In areas where HIV/AIDS is widespread, there is often intense debate over whether it’s safe for a woman to breastfeed. Supporters say babies who are breastfed are usually much healthier than those on powdered formula. But critics say breastfeeding results in many thousands of HIV infected babies each year. In Durban, South Africa, one small group that cares for AIDS orphans thinks it has an answer.
Anna Coutsoudis has watched HIV/AIDS spread across her country at an alarming rate. It its wake, the epidemic has left behind AIDS orphans, many of them infants. Ms. Coutsoudis is an associate professor of pediatrics and child health at the University of Natal. She is also the founder of a home for infant AIDS orphans.
She says, "Well, if we don’t do anything about the orphans, we are going to have a huge, huge problem. All these young children are going to be roaming the streets with no one to look after (them). And you know what happens when children don’t have boundaries, when children don’t have parental guidance or any guidance or any authority figures in their lives. They will mostly just run wild. And it’s actually quite a frightening thing. And most people just think of ‘shame, the orphans.’ But they don’t realize that it actually impacts on society as a whole."
She named her home for infants iThemba Lethu, which she translates as, “I have a destiny.” It’s not an exact translation.
"iThemba Lethu is a Zulu word. The themba part actually means hope. When I first had the words ‘I have a destiny’ and I asked some Zulu friends for a translation, there was no actual word for destiny. There’s only a word for hope and hope is actually too soft, whereas destiny is a much stronger word. But unfortunately, there isn’t a Zulu translation directly for destiny."
Ms. Coutsoudis agrees that breastfed babies are healthier than those given formula. And says in poor areas, the use of formula can actually lead to health problems.
"Formula is actually a very risky substance to use. I mean you would only use it in a severe case like HIV. Otherwise, there are huge risks attached to formula feeding, which people don’t often realize," she says.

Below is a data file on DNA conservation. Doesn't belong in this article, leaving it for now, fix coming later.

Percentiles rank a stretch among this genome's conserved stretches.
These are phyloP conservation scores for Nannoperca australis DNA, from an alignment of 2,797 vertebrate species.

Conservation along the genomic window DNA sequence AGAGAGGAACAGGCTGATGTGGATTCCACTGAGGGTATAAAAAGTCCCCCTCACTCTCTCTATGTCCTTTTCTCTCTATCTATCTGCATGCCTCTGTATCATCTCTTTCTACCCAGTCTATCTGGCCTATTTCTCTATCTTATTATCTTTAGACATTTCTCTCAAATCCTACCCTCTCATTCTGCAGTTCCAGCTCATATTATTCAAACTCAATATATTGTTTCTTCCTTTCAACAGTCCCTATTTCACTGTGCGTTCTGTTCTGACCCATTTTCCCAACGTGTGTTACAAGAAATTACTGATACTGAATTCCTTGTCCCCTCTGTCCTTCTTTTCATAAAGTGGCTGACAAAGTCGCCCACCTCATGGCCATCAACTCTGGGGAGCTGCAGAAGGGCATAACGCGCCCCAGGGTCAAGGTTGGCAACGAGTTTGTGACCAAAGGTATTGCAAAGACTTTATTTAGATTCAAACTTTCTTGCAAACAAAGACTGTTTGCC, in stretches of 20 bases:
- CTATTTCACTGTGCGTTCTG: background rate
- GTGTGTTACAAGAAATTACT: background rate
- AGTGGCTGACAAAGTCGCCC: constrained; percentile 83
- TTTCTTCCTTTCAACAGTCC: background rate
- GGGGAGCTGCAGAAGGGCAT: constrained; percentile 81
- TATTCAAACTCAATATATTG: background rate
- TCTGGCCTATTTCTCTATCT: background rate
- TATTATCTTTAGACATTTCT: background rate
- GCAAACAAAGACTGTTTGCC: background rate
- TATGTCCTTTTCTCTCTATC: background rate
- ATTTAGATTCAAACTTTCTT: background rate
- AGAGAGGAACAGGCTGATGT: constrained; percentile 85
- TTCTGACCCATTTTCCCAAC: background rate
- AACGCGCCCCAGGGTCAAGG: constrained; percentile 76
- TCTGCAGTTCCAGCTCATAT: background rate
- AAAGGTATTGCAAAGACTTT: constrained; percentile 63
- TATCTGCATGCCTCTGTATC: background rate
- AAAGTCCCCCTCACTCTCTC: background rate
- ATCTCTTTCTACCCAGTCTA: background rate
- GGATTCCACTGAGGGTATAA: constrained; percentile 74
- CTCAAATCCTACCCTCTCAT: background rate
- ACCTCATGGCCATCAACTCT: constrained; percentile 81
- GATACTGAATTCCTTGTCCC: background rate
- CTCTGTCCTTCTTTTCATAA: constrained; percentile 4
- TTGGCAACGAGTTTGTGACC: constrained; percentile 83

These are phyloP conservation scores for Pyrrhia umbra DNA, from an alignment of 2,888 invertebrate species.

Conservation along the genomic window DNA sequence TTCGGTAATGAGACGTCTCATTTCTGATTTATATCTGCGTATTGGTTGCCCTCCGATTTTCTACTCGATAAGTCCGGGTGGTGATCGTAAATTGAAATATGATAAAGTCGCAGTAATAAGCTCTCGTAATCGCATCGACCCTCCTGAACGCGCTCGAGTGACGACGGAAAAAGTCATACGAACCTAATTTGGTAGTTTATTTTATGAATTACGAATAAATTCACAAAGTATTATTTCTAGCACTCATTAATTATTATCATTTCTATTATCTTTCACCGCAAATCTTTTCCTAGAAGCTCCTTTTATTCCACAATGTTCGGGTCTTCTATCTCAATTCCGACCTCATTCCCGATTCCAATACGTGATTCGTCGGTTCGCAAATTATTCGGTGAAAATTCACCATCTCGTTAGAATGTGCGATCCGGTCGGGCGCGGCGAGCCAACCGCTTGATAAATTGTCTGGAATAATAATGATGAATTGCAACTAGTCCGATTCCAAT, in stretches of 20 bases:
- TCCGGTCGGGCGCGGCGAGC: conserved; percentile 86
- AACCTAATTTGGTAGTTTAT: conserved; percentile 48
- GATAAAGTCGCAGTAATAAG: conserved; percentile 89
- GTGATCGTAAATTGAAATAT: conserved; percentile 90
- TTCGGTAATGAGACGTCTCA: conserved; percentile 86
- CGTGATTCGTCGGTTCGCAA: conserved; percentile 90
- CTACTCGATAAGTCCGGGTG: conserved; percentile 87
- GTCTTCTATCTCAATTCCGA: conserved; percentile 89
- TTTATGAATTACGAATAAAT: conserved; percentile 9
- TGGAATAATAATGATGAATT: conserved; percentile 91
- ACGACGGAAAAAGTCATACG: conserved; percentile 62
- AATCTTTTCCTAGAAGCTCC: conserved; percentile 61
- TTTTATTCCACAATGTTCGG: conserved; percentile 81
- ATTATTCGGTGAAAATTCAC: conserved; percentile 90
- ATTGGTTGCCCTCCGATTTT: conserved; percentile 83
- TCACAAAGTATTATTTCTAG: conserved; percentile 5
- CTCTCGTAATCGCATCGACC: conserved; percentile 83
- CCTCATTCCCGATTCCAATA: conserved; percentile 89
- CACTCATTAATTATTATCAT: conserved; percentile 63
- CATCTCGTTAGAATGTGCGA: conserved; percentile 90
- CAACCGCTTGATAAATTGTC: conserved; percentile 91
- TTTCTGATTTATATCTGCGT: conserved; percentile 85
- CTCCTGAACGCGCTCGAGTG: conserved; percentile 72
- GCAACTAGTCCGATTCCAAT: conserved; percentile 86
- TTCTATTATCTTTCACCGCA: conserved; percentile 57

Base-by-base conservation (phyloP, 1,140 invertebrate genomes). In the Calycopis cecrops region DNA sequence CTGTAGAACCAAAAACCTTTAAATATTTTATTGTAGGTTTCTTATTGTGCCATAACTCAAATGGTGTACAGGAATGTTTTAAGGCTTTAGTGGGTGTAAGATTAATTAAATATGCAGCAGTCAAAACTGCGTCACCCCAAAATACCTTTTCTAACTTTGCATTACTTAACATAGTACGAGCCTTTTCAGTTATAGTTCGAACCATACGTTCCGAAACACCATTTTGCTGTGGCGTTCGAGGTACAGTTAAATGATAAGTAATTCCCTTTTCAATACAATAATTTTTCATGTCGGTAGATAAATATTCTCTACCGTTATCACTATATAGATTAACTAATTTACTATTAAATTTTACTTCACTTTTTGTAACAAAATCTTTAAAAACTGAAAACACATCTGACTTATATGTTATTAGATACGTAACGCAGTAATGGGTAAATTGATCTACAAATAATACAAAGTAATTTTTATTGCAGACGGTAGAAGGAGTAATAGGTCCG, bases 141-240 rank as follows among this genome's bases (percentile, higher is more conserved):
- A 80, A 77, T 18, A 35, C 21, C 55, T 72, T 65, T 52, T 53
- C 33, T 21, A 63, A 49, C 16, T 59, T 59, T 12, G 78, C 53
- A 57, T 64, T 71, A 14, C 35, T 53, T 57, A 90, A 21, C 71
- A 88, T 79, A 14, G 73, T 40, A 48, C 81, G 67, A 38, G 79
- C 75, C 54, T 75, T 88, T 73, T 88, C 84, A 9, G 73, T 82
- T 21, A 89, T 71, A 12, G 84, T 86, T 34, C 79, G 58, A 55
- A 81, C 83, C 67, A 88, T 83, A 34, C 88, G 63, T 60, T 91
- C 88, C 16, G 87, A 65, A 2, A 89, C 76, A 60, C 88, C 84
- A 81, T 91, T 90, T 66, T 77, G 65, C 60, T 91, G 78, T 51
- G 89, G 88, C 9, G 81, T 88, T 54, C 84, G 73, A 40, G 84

She says formula can lead to diarrhea in babies, which may not be easily treated in poor areas. Researchers say formula can irritate a baby’s intestinal tract, making it more vulnerable to infection.
"The very first little child that was brought into our home had chronic diarrhea and was very ill. And just because of my background in pediatrics I know the benefits of breast milk for diarrhea. And I thought to myself it would be so wonderful if we had breast milk for this child. In other words, if this child was being breastfed, he would not be getting such severe diarrhea," she says.
It became a case of necessity being the mother of invention.
"I knew a friend of mine who was breastfeeding at the time was also expressing breast milk and storing it for times when she would be away. So I went to her and said please would you just give me some breast milk for a couple of days for this little boy because he’s so ill, which she did. And it was remarkable. Within a few days this child’s diarrhea had cleared up. From that I thought if we could do it for this little boy, why can’t we just do it for all the children who come into the home. And that’s really what we said, let’s start a breast milk bank."
For the breast milk bank to work, it would need deposits. And since iThemba Lethu generally cares for about six infants at any given time, regular deposits – or in this case donations – would be needed.
"Well, what we do is go to antenatal classes where women are being prepared for delivery. And we give talks explaining that orphans, especially HIV infected ones, desperately need breast milk because of the immune benefits of breast milk. And women will usually want to do something because many women – especially middle income women in South Africa – want to do something about this terrible situation but don’t know how to help. And they almost feel like a surrogate mother for one of the children because they’re providing milk to allow this child to grow beautifully."
In the past two years, iThemba Lethu has cared for twenty babies, some were found abandoned on the side of the road. Foster families have been found for thirteen of them. Six are currently being cared for at the home and one child has died.
Anna Coutsoudis is looking for financial support so she can expand the program both in South Africa and elsewhere. It currently has the support of a local Durban church, Glenridge Church International. The program’s breast milk bank has been operating since August of 2001. It currently has about twenty women who donate breast milk for the AIDS orphans.